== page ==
Summary (Magill's Literary Annual 1991-2005)
The Light the Dead See offers readers Arkansas poet Frank Stanford’s best work: those sometimes dreamlike, many times nightmarish excursions into a mythic Southland, a cruel and rapacious Southern United States where personae maim and kill out of an unnamed obsession in hopes of reclaiming their youth and their lost paradise.
This volume is not for the squeamish. There is madness here and terror: thievery, malice, and murder alongside a strange kind of redemption brought by the blacks who populate most of the poems, people with such names as Born in the Camp with Six Toes, Ray Baby, Baby Gauge, Chinaman, Rollie Pollie Man. This world is based in part on a real one—namely the Memphis, Tennessee, Stanford knew in childhood—but it is a place of fabulous things, where Baby Gauge rides a gar fish, Mose Jackson throws dice for snake-eyes, and the Midget flees the knife blade.
Frank Stanford was himself a mystery. He spent his formative years in Memphis, where he lived with his mother, Dorothy Gildart, and his father, A. E. Stanford. In later life, he was shocked to learn that Gildart had adopted him, and this revelation no doubt had a sizable impact upon his art. Another shock came when Stanford’s father moved him and his mother to a virtually all-white area in Arkansas, from his beloved black friends in Memphis.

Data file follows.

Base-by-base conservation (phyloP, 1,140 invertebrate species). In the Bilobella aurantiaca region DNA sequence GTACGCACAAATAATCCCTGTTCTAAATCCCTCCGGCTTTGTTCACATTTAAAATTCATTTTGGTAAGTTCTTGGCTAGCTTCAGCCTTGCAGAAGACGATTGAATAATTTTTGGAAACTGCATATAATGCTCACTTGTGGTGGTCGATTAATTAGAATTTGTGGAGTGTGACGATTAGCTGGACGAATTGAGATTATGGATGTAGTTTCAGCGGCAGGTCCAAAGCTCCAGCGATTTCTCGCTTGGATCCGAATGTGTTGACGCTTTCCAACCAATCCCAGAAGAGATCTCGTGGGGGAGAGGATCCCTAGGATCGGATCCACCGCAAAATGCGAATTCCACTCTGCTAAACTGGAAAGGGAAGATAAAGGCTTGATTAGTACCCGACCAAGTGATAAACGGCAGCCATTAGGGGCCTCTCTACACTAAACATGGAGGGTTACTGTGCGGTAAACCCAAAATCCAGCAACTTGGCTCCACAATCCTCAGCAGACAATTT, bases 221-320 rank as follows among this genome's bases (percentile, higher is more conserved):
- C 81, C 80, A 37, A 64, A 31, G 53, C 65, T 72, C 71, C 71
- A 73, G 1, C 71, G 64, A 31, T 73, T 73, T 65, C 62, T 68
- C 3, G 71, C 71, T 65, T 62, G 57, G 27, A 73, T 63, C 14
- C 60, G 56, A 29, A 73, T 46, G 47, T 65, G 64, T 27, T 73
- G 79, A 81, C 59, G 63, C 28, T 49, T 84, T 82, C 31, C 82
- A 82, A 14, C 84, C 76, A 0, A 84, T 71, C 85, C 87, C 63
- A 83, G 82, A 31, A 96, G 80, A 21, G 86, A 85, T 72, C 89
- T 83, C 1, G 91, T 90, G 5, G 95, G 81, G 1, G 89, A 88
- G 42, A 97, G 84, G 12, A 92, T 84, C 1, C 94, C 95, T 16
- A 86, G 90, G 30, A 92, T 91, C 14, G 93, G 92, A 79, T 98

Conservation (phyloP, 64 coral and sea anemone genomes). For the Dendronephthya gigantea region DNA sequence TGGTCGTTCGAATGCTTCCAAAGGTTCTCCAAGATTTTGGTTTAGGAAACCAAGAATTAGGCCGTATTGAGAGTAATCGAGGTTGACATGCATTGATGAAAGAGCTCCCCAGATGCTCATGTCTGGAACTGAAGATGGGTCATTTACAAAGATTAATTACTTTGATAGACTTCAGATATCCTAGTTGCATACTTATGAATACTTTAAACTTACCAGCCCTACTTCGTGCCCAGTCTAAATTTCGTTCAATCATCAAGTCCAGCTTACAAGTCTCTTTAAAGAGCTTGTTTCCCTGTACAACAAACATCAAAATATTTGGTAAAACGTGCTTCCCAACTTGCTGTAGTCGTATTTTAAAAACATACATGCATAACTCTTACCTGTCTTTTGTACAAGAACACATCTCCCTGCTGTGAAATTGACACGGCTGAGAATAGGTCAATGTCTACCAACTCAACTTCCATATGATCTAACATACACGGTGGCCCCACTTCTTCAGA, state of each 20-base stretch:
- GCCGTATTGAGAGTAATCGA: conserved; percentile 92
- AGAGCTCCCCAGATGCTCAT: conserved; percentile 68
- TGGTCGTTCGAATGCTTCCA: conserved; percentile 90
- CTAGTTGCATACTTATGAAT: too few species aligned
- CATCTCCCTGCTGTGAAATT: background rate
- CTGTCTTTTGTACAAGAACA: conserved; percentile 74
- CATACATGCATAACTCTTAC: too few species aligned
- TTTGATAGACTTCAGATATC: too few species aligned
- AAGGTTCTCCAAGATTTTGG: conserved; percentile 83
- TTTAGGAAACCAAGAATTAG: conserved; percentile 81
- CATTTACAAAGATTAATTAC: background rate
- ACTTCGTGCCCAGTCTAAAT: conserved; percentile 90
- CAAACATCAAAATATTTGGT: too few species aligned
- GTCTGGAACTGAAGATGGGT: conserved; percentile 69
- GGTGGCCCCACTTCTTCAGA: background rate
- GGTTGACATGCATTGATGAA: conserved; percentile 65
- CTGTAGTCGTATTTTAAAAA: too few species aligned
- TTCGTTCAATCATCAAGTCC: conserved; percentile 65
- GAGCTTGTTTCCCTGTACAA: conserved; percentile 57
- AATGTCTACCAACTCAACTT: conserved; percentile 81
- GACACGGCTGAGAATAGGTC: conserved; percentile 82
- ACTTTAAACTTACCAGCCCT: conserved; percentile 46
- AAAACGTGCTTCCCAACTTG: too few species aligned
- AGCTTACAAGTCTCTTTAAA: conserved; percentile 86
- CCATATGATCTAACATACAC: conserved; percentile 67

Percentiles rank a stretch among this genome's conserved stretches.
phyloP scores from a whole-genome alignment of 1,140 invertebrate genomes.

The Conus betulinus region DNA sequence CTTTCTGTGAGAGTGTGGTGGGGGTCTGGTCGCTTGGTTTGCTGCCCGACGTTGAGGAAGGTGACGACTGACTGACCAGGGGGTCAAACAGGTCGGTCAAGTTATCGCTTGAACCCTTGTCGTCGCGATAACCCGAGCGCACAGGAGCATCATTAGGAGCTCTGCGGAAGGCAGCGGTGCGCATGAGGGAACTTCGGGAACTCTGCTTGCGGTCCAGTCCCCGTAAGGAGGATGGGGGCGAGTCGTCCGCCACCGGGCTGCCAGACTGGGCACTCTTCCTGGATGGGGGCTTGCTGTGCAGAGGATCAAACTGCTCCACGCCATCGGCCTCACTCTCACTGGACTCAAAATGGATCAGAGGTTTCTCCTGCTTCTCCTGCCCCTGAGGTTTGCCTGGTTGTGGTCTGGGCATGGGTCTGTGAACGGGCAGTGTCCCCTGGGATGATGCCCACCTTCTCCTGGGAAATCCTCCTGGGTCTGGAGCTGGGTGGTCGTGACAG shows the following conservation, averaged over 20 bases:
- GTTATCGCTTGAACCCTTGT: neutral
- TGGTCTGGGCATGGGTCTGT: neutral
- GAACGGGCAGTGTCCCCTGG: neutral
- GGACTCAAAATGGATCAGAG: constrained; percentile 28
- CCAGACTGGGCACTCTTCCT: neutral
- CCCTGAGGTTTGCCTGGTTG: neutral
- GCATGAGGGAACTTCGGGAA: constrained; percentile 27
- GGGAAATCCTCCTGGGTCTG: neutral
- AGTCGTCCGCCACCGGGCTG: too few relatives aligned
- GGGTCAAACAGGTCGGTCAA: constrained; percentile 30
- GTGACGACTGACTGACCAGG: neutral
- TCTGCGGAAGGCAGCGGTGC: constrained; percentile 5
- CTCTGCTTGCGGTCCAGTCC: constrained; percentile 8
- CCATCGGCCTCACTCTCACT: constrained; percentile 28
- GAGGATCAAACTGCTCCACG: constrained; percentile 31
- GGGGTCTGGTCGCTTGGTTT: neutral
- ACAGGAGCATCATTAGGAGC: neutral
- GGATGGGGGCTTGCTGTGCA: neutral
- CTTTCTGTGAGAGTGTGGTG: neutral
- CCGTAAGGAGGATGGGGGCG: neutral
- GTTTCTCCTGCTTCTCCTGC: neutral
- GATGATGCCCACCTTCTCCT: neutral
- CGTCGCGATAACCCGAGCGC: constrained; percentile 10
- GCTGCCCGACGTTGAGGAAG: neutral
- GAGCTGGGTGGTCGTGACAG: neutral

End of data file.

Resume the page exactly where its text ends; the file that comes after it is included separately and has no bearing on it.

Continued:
The selections in this book of verse include not only some of Stanford’s best published poetry but also some unpublished work written between 1968 and 1974. The poems begin with those taken from The Singing Knives (1971) and include works from Ladies from Hell (1974), Field Talk (1975), Shade (1975), Arkansas Bench Stone (1975), Constant Stranger (1976), The Battlefield Where the Moon Says I Love You (1977), You (1979), and Crib Death (1979).
In his poems, Stanford allows readers into his inner world but does not tell them what they are apprehending. This realm is a dangerous place where visions of mutilation and death prevail. Here, then, is a journey into a surreal black South, violent and hate-filled:
Jimmy ran down the road
With the knife in his mouth
He was naked
And the moon
Was a dead man floating down the river.
It is, as editor Leon Stokesbury points out, the South of Mark Twain’s Huckleberry Finn one hundred years after Huck lit out for the Territory. Here, mutilation comes in many forms: Arms are cut to cement a friendship, throats are slashed, people are blinded. Yet a reader encountering these causal mutilations finds it difficult to decipher their meaning; Stanford apparently intends it so, wanting to hold the keys to the coded messages himself. Yet, as in a surrealistic painting by Giorgio De Chirico or Salvador Dali, even if the meaning is not readily accessible, one senses things that the symbols mean. In these works, a steady stream of images assault the reader: birds, fish, boats, snakes, knives, hooks, coffins. Their meanings may be obscure, but their juxtapositions make them powerful in the way a shaman’s words are powerful.
Stanford’s poems, populated with references to cut-off hands and buckets of blood, take one into a torture chamber that he envisions to be life itself, sadistic and vital. The poet’s world is also a kind of closed system: No one escapes; all are caught in and contribute to this hell. There is a frenzied desire for meaning, but also a knowledge that meaningfulness is a fantasy, or that it exists but is unattainable, except perhaps in shards and fragments:
I am holding my hands together
like a gloveless hunter
drinking water in the morning
or calling up owls in the forest;
I am holding my hands together
like a hunter in winter
with his hands in the...
(The entire section is 1581 words.)
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